Mr. Head from "The Artificial Nigger", is another freak.   The story begins before sunup on the day Mr. Head takes his grandson Nelson on a trip back to the city where the boy was born. He intended to grandstand in front of Nelson, giving him his view of the city but the one thing uppermost in his mind was to avoid any possibility of appearing foolish and suffering embarrassment.   The trip starts ominously.   On the train Nelson fails to identify three tan coloured people moving down the aisle as Negroes.   Having been raised in isolation, Nelson had never seen a Negro until then.  Mr. Head rejoices at this chance to expose the boy’s ignorance and in triumph leans across the aisle to another passenger saying smugly, “That’s his first nigger.” But Mr. Head is not immune to ridicule either and when it’s discovered that he’s left their lunch behind on the train, Nelson scornfully tells him that he would have been able to look after it better.  

Mr. Head retaliates the only way he knows how.  He threatens Nelson, telling him he’ll leave him there while he goes on alone.   A short time later Mr. Head growls at the boy for having no sense when he stops to ask directions from a large Negro woman standing barefoot on her door step and after that, when Nelson gets into an embarrassing scrape, Mr. Head refuses to help and in fact disowns him.   The boy is plainly shocked by this betrayal and afterward only sullenly follows behind his mentor.   When it comes time to make their way back to the train station, Mr. Head realises he’s got them lost and panics. He pleads for help from a complete stranger and gets it.   By the end of the day Mr. Head has been well and truly humbled and by Nelson of all people, in his role as the pupil for the day.  

But the outing was redeemed when on their way back to the station they came across a Negro yard ornament, an ‘artificial nigger.’   They were both stunned by the very idea that the Negro they habitually mocked and ridiculed (but never knew) should be in such short supply in this part of the city, that sentiment demanded people treasure them as yard ornaments.   It was a defining moment; like contemplating a crucifix and it brought Mr. Head and Nelson back together again.   The Negro situation summed up in one shabby plaster statue and bringing home to Mr. Head the state of misery common to all defeated people, he included.   Looking at the statue, Mr. Head saw the world in a totally new light and by the time he arrived home he was becoming aware of how his pride had blinded him from seeing just how much he depended on God’s mercy.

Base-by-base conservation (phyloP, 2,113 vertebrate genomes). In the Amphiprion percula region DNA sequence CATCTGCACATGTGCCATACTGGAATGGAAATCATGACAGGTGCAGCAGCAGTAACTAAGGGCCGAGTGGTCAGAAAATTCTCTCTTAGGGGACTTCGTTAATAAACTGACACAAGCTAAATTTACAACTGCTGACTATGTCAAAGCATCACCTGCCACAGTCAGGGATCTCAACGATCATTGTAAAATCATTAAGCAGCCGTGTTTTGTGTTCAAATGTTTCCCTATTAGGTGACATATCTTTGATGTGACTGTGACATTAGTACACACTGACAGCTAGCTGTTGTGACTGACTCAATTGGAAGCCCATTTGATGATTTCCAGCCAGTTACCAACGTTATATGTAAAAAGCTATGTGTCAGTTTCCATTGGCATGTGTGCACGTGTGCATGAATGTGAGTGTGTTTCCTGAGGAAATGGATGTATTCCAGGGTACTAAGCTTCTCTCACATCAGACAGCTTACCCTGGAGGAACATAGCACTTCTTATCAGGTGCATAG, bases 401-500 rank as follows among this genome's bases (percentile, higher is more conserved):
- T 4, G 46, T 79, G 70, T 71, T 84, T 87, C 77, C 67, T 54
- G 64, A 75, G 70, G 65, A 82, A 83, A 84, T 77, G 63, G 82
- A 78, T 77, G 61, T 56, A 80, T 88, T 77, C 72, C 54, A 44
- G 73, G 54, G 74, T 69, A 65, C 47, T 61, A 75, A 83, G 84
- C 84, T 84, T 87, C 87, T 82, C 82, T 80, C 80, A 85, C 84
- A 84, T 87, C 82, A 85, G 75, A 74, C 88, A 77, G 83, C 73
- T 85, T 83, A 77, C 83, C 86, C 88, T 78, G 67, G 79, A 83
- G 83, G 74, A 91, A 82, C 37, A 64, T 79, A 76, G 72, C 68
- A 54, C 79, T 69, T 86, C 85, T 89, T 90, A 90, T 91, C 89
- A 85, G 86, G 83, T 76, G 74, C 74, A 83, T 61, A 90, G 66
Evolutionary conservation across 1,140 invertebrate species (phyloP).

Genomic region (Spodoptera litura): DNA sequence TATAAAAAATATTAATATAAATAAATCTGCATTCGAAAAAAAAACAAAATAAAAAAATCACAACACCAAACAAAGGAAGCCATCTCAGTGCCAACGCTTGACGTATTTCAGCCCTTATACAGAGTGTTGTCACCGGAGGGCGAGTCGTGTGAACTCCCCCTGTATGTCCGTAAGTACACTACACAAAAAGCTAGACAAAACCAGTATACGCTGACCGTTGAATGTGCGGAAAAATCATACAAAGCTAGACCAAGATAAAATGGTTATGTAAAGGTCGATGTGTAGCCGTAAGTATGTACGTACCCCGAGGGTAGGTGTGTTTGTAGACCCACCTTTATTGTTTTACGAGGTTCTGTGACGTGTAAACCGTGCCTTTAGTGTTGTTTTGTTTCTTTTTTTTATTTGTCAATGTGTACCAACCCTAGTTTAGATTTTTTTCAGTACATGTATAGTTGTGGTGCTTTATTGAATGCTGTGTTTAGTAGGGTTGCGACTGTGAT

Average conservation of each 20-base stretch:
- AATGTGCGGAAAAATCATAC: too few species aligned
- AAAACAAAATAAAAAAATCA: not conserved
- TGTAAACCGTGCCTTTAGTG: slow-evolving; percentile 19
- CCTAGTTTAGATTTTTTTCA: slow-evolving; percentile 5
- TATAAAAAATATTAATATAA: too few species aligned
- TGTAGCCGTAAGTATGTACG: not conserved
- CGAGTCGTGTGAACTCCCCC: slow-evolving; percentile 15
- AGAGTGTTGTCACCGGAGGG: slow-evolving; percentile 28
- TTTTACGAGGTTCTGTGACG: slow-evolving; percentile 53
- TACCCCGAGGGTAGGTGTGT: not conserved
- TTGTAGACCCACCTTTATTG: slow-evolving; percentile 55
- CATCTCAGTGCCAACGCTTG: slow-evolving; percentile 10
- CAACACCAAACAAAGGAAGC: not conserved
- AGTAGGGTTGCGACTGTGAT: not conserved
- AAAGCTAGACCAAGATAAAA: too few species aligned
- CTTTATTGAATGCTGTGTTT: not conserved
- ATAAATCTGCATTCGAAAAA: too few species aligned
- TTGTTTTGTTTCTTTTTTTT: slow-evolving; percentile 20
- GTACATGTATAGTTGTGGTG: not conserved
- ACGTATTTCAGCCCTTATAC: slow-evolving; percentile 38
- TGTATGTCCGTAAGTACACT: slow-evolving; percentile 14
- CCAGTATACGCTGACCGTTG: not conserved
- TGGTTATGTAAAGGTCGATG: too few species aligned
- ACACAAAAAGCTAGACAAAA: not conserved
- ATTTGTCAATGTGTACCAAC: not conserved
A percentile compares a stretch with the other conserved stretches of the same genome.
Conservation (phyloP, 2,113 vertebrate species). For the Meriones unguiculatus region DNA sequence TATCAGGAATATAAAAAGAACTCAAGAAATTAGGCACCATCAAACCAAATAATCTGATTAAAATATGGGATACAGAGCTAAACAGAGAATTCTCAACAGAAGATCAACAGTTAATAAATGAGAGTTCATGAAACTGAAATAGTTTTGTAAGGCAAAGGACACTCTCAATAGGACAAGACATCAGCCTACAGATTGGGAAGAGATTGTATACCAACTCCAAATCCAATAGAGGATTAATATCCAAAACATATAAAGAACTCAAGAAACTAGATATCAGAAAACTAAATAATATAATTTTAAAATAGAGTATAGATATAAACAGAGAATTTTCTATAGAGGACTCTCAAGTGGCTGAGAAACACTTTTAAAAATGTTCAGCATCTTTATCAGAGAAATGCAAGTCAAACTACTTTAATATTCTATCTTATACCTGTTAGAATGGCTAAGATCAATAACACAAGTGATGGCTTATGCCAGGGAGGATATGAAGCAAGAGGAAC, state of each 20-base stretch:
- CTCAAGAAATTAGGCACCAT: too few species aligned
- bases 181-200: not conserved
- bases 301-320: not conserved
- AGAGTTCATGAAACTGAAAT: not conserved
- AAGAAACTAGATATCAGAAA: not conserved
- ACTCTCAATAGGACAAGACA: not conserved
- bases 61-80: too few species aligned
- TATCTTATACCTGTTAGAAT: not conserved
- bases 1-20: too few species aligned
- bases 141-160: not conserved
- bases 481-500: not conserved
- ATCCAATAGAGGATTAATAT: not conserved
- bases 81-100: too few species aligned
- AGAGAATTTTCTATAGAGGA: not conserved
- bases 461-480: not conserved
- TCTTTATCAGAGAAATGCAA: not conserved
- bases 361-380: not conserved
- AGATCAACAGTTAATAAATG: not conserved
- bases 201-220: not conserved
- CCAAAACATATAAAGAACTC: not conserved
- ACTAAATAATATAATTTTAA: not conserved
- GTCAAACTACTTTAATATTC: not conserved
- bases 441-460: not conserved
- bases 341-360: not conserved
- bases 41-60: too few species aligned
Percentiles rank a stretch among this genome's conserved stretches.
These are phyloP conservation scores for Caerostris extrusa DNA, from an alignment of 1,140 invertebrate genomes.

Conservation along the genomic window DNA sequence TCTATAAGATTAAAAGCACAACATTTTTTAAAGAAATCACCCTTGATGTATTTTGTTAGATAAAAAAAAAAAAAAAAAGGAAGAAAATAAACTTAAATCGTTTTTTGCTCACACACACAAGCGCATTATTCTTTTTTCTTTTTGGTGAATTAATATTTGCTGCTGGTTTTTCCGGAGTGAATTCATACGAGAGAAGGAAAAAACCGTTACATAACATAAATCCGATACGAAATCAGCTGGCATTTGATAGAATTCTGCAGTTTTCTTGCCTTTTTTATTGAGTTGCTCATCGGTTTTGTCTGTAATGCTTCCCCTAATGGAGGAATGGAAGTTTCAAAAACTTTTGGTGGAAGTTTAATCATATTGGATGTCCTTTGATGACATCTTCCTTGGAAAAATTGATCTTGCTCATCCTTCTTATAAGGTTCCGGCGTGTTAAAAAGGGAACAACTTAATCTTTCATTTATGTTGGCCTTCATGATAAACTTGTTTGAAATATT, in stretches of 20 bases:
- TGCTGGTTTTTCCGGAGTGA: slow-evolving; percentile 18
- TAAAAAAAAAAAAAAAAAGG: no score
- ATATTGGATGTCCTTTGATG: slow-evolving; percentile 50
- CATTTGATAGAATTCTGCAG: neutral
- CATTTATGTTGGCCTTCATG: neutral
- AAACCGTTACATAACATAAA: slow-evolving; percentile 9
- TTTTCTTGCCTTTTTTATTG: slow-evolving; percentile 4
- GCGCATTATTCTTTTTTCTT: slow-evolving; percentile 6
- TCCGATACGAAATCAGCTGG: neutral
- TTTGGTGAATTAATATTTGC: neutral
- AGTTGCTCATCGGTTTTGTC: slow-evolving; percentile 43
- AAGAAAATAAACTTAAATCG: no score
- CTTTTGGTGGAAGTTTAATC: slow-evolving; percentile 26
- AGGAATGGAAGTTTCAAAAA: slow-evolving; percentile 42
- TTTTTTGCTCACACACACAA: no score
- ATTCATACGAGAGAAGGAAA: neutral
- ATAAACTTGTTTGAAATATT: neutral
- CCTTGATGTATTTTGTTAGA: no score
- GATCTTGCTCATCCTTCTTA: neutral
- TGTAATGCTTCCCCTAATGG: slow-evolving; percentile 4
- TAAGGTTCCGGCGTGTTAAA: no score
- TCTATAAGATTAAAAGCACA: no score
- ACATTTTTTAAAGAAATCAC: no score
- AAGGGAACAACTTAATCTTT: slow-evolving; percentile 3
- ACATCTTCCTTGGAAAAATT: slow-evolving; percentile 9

Probably his entrenched attitude of mockery and ridicule toward Negroes had softened only slightly and he will still go about shunning their company, after all things like that never change in the space of just one day, but at least it’s a step in the right direction: Mr. Head’s humiliation has led to his acceptance of suffering and a slight knowledge of how it may be used for spiritual growth.   O’Connor was only too well aware of what life for the Christian meant. She suffered herself and not just on account of her painful life shortening disease either.   Writing to Louise Abbot she said,   “What people don’t realise is how much religion costs. They think faith is a big electric blanket, when of course it is the cross.   It is much harder to believe than not to believe.”  It has been said throughout history ad nauseum that anyone trying to escape the weight of the Cross always ends up under a heavier one.   This unwillingness to accept suffering results in even minor discomforts being raged against.   At the beginning of the day trip to Atlanta, Mr. Head was one such person.   At the end of it he’d changed.

So what first and foremost distinguishes the Christian?   Is it belief? In the lecture she delivered at Sweetbriar College in 1963 O’Connor said, “where there is no belief in the soul there is very little drama.   The Christian novelist is distinguished from his pagan colleagues by recognising sin as sin.   According to his heritage he sees it not as sickness or an accident of environment but as a responsible choice of offence against God which involves his eternal future.” (From Mystery and Manners.)